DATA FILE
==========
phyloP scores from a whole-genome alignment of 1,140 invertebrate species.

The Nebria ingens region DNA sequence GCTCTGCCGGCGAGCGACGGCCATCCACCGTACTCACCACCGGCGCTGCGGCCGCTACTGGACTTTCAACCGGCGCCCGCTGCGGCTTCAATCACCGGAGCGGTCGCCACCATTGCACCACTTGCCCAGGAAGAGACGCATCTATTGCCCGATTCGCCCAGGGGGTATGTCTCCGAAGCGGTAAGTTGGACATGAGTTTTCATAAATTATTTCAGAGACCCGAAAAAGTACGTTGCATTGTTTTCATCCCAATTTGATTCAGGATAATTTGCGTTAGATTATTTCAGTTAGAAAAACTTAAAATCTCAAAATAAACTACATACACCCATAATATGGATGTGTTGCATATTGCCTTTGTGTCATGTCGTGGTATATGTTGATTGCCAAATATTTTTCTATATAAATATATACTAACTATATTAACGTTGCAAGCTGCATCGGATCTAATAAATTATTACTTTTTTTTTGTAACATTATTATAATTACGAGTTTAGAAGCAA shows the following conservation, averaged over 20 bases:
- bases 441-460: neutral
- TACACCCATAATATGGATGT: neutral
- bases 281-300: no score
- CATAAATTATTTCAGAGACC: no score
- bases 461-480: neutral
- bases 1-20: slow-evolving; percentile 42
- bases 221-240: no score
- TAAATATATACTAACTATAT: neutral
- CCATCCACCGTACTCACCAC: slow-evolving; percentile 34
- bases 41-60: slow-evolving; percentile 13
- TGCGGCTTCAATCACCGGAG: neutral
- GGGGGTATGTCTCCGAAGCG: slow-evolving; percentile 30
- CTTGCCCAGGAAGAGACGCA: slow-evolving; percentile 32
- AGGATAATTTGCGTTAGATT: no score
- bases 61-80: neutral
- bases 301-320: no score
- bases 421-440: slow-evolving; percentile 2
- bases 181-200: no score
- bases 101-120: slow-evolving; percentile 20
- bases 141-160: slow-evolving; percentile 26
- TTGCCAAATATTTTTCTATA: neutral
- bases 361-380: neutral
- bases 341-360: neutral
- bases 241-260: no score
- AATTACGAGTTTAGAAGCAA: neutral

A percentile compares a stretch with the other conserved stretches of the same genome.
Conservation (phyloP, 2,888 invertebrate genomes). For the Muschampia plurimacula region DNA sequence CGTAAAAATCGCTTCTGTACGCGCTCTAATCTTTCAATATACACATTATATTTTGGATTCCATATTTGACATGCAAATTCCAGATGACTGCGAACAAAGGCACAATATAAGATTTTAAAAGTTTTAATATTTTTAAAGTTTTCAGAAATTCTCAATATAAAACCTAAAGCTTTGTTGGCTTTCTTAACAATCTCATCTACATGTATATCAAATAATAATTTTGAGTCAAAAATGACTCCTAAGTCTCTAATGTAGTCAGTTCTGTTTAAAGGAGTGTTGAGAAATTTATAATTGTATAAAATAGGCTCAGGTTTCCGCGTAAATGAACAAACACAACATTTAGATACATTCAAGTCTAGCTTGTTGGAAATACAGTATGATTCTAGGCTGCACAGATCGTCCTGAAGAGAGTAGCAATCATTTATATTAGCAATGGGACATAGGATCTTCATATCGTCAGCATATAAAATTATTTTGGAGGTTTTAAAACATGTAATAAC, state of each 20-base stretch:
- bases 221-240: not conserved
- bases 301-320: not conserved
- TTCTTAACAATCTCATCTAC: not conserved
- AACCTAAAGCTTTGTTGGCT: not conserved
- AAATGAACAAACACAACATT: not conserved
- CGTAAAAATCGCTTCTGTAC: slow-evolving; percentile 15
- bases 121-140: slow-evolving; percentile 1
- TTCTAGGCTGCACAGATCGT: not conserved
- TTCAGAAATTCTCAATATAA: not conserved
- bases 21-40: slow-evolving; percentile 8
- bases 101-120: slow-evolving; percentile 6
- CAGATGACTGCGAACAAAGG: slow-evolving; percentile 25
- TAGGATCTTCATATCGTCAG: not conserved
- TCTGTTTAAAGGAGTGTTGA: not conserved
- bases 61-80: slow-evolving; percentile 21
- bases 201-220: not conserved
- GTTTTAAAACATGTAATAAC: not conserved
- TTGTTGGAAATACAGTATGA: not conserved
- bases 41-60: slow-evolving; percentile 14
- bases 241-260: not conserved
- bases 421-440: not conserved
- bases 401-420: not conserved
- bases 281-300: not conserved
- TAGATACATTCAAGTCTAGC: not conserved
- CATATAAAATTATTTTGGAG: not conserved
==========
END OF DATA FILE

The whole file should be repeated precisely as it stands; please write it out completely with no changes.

phyloP scores from a whole-genome alignment of 1,140 invertebrate species.

The Nebria ingens region DNA sequence GCTCTGCCGGCGAGCGACGGCCATCCACCGTACTCACCACCGGCGCTGCGGCCGCTACTGGACTTTCAACCGGCGCCCGCTGCGGCTTCAATCACCGGAGCGGTCGCCACCATTGCACCACTTGCCCAGGAAGAGACGCATCTATTGCCCGATTCGCCCAGGGGGTATGTCTCCGAAGCGGTAAGTTGGACATGAGTTTTCATAAATTATTTCAGAGACCCGAAAAAGTACGTTGCATTGTTTTCATCCCAATTTGATTCAGGATAATTTGCGTTAGATTATTTCAGTTAGAAAAACTTAAAATCTCAAAATAAACTACATACACCCATAATATGGATGTGTTGCATATTGCCTTTGTGTCATGTCGTGGTATATGTTGATTGCCAAATATTTTTCTATATAAATATATACTAACTATATTAACGTTGCAAGCTGCATCGGATCTAATAAATTATTACTTTTTTTTTGTAACATTATTATAATTACGAGTTTAGAAGCAA shows the following conservation, averaged over 20 bases:
- bases 441-460: neutral
- TACACCCATAATATGGATGT: neutral
- bases 281-300: no score
- CATAAATTATTTCAGAGACC: no score
- bases 461-480: neutral
- bases 1-20: slow-evolving; percentile 42
- bases 221-240: no score
- TAAATATATACTAACTATAT: neutral
- CCATCCACCGTACTCACCAC: slow-evolving; percentile 34
- bases 41-60: slow-evolving; percentile 13
- TGCGGCTTCAATCACCGGAG: neutral
- GGGGGTATGTCTCCGAAGCG: slow-evolving; percentile 30
- CTTGCCCAGGAAGAGACGCA: slow-evolving; percentile 32
- AGGATAATTTGCGTTAGATT: no score
- bases 61-80: neutral
- bases 301-320: no score
- bases 421-440: slow-evolving; percentile 2
- bases 181-200: no score
- bases 101-120: slow-evolving; percentile 20
- bases 141-160: slow-evolving; percentile 26
- TTGCCAAATATTTTTCTATA: neutral
- bases 361-380: neutral
- bases 341-360: neutral
- bases 241-260: no score
- AATTACGAGTTTAGAAGCAA: neutral

A percentile compares a stretch with the other conserved stretches of the same genome.
Conservation (phyloP, 2,888 invertebrate genomes). For the Muschampia plurimacula region DNA sequence CGTAAAAATCGCTTCTGTACGCGCTCTAATCTTTCAATATACACATTATATTTTGGATTCCATATTTGACATGCAAATTCCAGATGACTGCGAACAAAGGCACAATATAAGATTTTAAAAGTTTTAATATTTTTAAAGTTTTCAGAAATTCTCAATATAAAACCTAAAGCTTTGTTGGCTTTCTTAACAATCTCATCTACATGTATATCAAATAATAATTTTGAGTCAAAAATGACTCCTAAGTCTCTAATGTAGTCAGTTCTGTTTAAAGGAGTGTTGAGAAATTTATAATTGTATAAAATAGGCTCAGGTTTCCGCGTAAATGAACAAACACAACATTTAGATACATTCAAGTCTAGCTTGTTGGAAATACAGTATGATTCTAGGCTGCACAGATCGTCCTGAAGAGAGTAGCAATCATTTATATTAGCAATGGGACATAGGATCTTCATATCGTCAGCATATAAAATTATTTTGGAGGTTTTAAAACATGTAATAAC, state of each 20-base stretch:
- bases 221-240: not conserved
- bases 301-320: not conserved
- TTCTTAACAATCTCATCTAC: not conserved
- AACCTAAAGCTTTGTTGGCT: not conserved
- AAATGAACAAACACAACATT: not conserved
- CGTAAAAATCGCTTCTGTAC: slow-evolving; percentile 15
- bases 121-140: slow-evolving; percentile 1
- TTCTAGGCTGCACAGATCGT: not conserved
- TTCAGAAATTCTCAATATAA: not conserved
- bases 21-40: slow-evolving; percentile 8
- bases 101-120: slow-evolving; percentile 6
- CAGATGACTGCGAACAAAGG: slow-evolving; percentile 25
- TAGGATCTTCATATCGTCAG: not conserved
- TCTGTTTAAAGGAGTGTTGA: not conserved
- bases 61-80: slow-evolving; percentile 21
- bases 201-220: not conserved
- GTTTTAAAACATGTAATAAC: not conserved
- TTGTTGGAAATACAGTATGA: not conserved
- bases 41-60: slow-evolving; percentile 14
- bases 241-260: not conserved
- bases 421-440: not conserved
- bases 401-420: not conserved
- bases 281-300: not conserved
- TAGATACATTCAAGTCTAGC: not conserved
- CATATAAAATTATTTTGGAG: not conserved